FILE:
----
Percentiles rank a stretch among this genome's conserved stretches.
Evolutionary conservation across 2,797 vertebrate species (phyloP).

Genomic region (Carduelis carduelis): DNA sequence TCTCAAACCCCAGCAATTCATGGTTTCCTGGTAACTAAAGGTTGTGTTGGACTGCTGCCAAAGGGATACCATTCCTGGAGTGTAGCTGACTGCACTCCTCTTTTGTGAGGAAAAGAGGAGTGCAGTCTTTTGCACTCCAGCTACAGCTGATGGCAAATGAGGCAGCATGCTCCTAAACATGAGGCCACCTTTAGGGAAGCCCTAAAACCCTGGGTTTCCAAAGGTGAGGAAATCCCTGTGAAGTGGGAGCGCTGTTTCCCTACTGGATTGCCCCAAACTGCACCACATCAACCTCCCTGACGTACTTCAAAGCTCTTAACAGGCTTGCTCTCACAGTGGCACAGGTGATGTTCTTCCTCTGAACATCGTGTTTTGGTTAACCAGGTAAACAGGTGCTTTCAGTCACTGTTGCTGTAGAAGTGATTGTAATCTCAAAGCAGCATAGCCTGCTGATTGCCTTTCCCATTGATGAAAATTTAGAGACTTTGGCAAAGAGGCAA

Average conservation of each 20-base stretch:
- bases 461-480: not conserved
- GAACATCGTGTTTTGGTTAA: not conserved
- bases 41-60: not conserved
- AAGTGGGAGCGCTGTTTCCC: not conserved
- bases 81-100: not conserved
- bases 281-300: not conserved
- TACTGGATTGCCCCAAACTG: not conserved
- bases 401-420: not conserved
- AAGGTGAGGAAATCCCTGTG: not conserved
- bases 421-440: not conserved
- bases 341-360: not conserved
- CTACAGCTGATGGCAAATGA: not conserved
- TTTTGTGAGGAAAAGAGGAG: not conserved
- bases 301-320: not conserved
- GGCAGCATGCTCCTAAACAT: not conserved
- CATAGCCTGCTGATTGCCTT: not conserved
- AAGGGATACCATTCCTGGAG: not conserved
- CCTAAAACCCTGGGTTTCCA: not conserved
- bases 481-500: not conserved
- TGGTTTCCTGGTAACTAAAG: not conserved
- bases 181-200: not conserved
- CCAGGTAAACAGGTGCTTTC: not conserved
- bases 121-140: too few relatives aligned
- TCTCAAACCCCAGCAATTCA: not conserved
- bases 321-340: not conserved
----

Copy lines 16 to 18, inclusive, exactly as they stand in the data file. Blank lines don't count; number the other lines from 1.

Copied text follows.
- CTACAGCTGATGGCAAATGA: not conserved
- TTTTGTGAGGAAAAGAGGAG: not conserved
- bases 301-320: not conserved